• How do they work?

If you've done any programming before, you have undoubtedly come across a for loop or an equivalent to it. Many languages have conditions in the syntax of their for loop, such as a relational expression to determine if the loop is done, and an increment expression to determine the next loop value. In Python this is controlled instead by generating the appropriate sequence. Basically, any object with an iterable method can be used in a for loop. Even strings, despite not having an iterable method - but we'll not get on to that here. Having an iterable method basically means that the data can be presented in list form, where there are multiple values in an orderly fashion. You can define your own iterables by creating an object with next() and iter() methods. This means that you'll rarely be dealing with raw numbers when it comes to for loops in Python - great for just about anyone!

  • Nested loops

When you have a block of code you want to run x number of times, then a block of code within that code which you want to run y number of times, you use what is known as a "nested loop". In Python, these are heavily used whenever someone has a list of lists - an iterable object within an iterable object.

for x in xrange(1, 11):
    for y in xrange(1, 11):
        print '%d * %d = %d' % (x, y, x*y)
  • Early exits

Like the while loop, the for loop can be made to exit before the given object is finished. This is done using the break statement, which will immediately drop out of the loop and contine execution at the first statement after the block. You can also have an optional else clause, which will run should the for loop exit cleanly - that is, without breaking.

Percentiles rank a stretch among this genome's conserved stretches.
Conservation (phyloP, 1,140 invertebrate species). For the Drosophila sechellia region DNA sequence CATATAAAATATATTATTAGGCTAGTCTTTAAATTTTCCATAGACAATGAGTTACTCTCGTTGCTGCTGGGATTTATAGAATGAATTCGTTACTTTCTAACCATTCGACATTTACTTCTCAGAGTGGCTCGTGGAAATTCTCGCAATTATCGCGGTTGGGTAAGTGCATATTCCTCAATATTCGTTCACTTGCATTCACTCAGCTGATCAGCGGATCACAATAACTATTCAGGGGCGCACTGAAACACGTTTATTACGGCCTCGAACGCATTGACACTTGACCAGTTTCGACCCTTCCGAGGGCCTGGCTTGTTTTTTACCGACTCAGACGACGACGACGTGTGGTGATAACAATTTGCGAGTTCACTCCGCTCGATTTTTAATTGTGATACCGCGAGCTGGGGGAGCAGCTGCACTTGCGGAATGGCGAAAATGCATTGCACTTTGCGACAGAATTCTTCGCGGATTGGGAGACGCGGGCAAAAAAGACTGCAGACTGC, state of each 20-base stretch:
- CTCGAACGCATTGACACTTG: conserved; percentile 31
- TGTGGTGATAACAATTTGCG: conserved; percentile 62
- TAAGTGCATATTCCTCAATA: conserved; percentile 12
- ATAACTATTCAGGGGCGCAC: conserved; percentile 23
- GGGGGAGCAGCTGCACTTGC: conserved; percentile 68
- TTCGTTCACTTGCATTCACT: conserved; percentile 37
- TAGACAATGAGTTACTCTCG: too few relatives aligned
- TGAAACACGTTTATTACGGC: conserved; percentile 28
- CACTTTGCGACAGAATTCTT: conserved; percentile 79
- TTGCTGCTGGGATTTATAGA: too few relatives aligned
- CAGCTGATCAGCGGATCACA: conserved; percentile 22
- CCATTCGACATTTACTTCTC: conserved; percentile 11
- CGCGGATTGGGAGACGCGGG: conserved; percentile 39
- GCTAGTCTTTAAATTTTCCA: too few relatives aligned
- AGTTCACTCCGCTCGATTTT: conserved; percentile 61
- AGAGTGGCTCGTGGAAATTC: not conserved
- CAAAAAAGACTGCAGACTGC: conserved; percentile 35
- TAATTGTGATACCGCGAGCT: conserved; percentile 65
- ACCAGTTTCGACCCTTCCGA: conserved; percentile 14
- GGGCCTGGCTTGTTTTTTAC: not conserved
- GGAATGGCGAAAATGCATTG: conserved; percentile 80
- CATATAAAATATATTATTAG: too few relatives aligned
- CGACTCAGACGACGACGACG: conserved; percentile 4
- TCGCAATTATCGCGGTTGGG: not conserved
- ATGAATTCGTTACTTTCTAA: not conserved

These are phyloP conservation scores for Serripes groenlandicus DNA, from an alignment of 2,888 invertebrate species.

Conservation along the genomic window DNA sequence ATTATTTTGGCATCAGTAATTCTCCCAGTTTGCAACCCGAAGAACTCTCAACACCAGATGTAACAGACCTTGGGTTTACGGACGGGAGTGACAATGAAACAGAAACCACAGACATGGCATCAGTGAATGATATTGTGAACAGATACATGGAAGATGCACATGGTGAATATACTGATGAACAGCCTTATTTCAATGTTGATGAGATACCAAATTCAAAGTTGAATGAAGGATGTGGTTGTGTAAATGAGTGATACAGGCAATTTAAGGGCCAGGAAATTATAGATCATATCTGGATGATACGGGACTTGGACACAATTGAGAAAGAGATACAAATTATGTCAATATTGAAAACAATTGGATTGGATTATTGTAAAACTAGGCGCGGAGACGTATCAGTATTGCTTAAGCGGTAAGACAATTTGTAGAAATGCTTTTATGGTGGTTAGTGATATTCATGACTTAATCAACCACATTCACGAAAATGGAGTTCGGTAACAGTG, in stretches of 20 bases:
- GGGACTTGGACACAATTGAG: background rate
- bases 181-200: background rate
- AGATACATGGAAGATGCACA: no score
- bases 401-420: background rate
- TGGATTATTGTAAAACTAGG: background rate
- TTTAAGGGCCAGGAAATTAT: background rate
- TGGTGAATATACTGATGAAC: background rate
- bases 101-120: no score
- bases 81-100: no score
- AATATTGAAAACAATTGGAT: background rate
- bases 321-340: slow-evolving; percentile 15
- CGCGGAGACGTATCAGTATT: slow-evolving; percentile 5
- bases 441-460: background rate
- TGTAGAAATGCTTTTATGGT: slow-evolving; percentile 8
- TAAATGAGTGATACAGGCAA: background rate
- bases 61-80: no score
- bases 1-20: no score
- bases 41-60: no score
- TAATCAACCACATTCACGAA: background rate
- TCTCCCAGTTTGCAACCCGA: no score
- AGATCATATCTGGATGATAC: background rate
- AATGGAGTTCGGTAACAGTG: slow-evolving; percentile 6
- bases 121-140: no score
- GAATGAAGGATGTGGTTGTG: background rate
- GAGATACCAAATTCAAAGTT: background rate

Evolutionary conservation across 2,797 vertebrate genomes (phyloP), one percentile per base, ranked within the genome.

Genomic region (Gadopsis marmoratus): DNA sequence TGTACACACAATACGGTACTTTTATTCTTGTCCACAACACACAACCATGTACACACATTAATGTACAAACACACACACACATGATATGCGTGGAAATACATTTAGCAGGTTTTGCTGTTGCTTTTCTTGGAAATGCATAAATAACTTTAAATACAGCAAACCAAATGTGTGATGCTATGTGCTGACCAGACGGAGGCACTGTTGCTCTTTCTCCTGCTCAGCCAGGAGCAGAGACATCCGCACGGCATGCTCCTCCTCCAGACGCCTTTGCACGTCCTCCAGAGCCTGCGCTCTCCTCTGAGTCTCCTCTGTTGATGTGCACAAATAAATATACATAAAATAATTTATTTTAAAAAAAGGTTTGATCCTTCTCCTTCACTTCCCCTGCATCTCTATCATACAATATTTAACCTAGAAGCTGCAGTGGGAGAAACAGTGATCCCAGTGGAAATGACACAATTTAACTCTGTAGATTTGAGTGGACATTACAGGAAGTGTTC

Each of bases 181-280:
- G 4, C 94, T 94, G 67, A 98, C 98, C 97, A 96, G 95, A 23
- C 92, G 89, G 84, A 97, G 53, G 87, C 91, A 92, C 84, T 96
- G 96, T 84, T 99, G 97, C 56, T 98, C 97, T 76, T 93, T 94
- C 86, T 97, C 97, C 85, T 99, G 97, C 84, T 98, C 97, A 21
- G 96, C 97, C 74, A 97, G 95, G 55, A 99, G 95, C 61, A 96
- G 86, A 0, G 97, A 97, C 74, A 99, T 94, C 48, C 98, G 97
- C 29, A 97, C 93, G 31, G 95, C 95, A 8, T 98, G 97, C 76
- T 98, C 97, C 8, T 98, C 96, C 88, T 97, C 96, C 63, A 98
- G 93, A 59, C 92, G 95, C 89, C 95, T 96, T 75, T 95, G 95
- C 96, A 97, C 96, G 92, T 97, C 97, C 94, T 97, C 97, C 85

for x in xrange(3):
    if x == 1:
        break

Things to remember

  • range vs xrange

The ''range'' is seen so often in for statements that you might think range is part of the for syntax. It is not: it is a Python built-in function which returns a sequence, which meets the requirement of providing a sequence for the for statement to iterate over. In Python 2.x, range generates the entire sequence when called, while xrange is a generator - it produces values on demand, not all up fromt. You will often see xrange is used much more frequently than range. This is for one reason only - resource usage. For large sequences, the difference in memory usage can be considerable. xrange uses less memory, and should the for loop exit early, there's no need to waste time creating the unused numbers. This effect is tiny in smaller lists, but increases rapidly in larger lists as you can see in the examples below. For Python 3.x, range was changed, you can think of it as being equivalent to the Python 2.x xrange, which no longer is defined in Python 3.x.

Examples

For..Else

for x in xrange(3):
    print x
else:
    print 'Final x = %d' % (x)

Strings as an iterable

string = "Hello World"
for x in string:
    print x

Lists as an iterable

collection = ['hey', 5, 'd']
for x in collection:
    print x

Loop over Lists of lists

list_of_lists = [ [1, 2, 3], [4, 5, 6], [7, 8, 9]]
for list in list_of_lists:
    for x in list:
        print x

Creating your own iterable

class Iterable(object):

    def __init__(self,values):
        self.values = values
        self.location = 0

    def __iter__(self):
        return self

    def next(self):
        if self.location == len(self.values):
            raise StopIteration
        value = self.values[self.location]
        self.location += 1
        return value

range vs xrange (Python 2)

import time

#use time.time() on Linux

start = time.clock()
for x in range(10000000):
    pass
stop = time.clock()

print stop - start

start = time.clock()
for x in xrange(10000000):
    pass
stop = time.clock()

print stop - start

Time on small ranges

import time

#use time.time() on Linux

start = time.clock()

for x in range(1000):
    pass
stop = time.clock()

print stop-start

start = time.clock()
for x in xrange(1000):
    pass
stop = time.clock()

print stop-start

Your own range generator using yield

def my_range(start, end, step):
    while start <= end:
        yield start
        start += step

for x in my_range(1, 10, 0.5):
    print x

ForLoop (last edited 2017-04-11 16:49:32 by MatsWichmann)